Remembering My Late Friend Nilanjan Banerjee (November 26, 1978 – November 26, 2004)


I wanted to share a few thoughts about a dear friend of mine who passed away 19 years ago on this day.

Nilanjan (or Nilly, as he was warmly known to friends and family) was my best friend from ages 8 to 11. Throughout those years, we both attended Elmwood and Ashbury College in Ottawa, Canada.

I fondly recall all of the time we spent together. We spent countless hours playing both inside and outside. We loved playing with our Transformers and Teenage Mutant Ninja Turtles action figures.

We were both obsessed with our Nintendo games and Sierra personal computer adventure games.

I recall that we would often “divide” video games since the computer game boxes, back in the day, would come with two diskette sizes (5.25-inch and 3.5-inch floppy diskettes). I would keep the 5.25-inch version and he would keep the 3.5-inch; it was a good deal for both of us (doubles the games to own).

I remember that this loving lady by the name of Maureen Henry would look after us in aftercare at Elmwood and that she would also watch us during March Break. We did a few projects together in grade 6 at Ashbury College, including designing a bridge that was made of popsicle sticks that could sustain a significant amount of weight.

Nilanjan’s parents, Nipa and Ranjan, took us to Syracuse in their 1980s (or maybe even late 1970s) Oldsmobile station wagon. I still have the two Montreal Canadiens coffee mugs and boxing video game that his parents purchased for me on this trip. I will never forget the kindness, warmth, and hospitality that they always received me with. I’m very grateful for that.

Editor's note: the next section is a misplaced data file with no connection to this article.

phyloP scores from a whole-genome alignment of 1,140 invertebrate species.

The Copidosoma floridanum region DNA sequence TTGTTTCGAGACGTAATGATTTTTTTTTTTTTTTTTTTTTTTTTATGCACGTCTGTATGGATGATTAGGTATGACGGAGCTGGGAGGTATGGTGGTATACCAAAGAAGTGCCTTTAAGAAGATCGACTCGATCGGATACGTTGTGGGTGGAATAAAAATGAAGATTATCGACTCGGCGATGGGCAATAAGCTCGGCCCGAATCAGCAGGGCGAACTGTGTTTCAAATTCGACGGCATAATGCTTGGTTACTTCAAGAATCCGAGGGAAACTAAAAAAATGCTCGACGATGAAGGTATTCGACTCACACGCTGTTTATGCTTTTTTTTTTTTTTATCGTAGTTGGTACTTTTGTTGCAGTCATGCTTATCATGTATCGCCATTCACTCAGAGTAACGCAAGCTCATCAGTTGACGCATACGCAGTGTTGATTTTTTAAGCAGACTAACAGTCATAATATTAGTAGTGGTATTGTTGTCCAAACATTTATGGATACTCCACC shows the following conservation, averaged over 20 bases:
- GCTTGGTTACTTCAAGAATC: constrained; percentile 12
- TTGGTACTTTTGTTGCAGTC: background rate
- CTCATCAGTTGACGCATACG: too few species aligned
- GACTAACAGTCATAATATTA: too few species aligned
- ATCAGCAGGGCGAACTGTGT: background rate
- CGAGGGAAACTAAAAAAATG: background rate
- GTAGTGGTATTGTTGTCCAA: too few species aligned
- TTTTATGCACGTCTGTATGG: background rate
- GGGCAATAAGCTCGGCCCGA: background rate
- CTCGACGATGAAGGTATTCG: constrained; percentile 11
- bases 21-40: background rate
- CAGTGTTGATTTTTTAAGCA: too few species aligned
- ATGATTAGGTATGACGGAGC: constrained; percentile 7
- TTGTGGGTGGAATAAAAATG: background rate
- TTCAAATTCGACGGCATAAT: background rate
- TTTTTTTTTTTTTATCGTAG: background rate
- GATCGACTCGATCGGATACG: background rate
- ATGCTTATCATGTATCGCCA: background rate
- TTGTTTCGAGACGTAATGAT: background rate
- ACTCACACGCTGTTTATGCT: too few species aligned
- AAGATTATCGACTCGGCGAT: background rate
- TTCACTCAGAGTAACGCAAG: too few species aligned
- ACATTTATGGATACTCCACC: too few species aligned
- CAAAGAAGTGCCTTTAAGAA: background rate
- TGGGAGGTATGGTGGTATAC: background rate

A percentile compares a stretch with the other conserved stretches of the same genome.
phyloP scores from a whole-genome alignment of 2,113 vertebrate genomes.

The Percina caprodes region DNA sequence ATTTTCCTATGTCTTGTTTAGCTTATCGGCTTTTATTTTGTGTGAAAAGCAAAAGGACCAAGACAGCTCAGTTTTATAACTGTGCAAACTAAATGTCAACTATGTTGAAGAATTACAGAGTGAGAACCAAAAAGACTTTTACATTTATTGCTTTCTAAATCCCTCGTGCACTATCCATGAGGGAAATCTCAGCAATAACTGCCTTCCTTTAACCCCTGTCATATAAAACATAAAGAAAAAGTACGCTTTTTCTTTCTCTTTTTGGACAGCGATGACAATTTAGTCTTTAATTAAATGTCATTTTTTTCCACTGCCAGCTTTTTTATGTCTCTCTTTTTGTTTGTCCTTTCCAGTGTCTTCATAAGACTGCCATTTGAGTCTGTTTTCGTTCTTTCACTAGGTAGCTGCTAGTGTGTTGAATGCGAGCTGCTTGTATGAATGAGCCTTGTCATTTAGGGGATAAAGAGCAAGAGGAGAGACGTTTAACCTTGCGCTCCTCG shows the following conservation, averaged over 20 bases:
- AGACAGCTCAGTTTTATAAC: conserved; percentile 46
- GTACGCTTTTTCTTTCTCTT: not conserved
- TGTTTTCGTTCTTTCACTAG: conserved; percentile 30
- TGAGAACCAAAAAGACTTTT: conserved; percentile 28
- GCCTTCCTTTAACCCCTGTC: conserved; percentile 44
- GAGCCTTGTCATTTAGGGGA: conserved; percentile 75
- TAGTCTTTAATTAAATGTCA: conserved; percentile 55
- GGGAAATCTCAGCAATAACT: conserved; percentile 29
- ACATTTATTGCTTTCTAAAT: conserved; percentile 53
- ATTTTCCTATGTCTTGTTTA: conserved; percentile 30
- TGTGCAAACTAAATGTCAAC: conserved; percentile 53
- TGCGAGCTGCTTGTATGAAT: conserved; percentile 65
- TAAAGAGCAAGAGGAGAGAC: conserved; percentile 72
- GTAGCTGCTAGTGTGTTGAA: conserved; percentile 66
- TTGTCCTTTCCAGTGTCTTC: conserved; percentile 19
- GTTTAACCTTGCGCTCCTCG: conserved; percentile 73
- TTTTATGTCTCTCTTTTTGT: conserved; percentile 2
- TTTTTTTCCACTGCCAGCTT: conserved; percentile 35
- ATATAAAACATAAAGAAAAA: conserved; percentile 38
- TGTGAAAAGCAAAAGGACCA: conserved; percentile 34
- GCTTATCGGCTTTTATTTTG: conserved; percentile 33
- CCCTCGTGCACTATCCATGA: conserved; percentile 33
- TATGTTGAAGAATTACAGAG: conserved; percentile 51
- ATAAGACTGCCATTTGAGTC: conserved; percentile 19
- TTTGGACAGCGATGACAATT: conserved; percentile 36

When Nilanjan came to visit while he was in university, I remember that we drove around in that very same Oldsmobile. I’d like to recount one particular experience from December 1996: when we drove over the Alexandra Bridge from Ottawa to Hull, the Oldsmobile was doing fishtails on the icy metal bridge. This video below by a comedian named Sugar Sammy hilariously captures the type of experience it is like crossing the bridge from Ottawa to Hull (Gatineau):

That night we ended up at this infamous bar named “Le Pub,” which was an upstairs bar. We didn’t understand why a drag queen was greeting us (this was not all that common back then, at least not to us). Little did we know that we had entered a gay bar. We kept wondering why all the men sporting beards who looked like truckers kept staring at us while we sipped on our beer. It took us a while to get a clue into what was going on. We were certainly naïve when we were 18. We shortly left thereafter and ended up at a memorable dive that was underground and named “Le RIP.” It consisted of one bar with a couple of stools and a pool table.

Every so often, I think of when my parents would take us out for dinner. In some of those restaurant outings, Nilly’s quirkiness would shine through; he would order a hot chocolate with his main course meal of chicken cacciatore at Robbie’s Spaghetti House. My parents always found that endearing.

Although we lost touch in our university years, I kept in contact with Nilly for years after he had left Canada for Jakarta and the United States. Regrettably, the last time I saw Nilly was when he came to visit in 1997. He had already completed his first year of university at Dartmouth College, and we (his former peers) were celebrating our high school graduation from Ashbury College (Ontario had an extra year of high school requirements back then).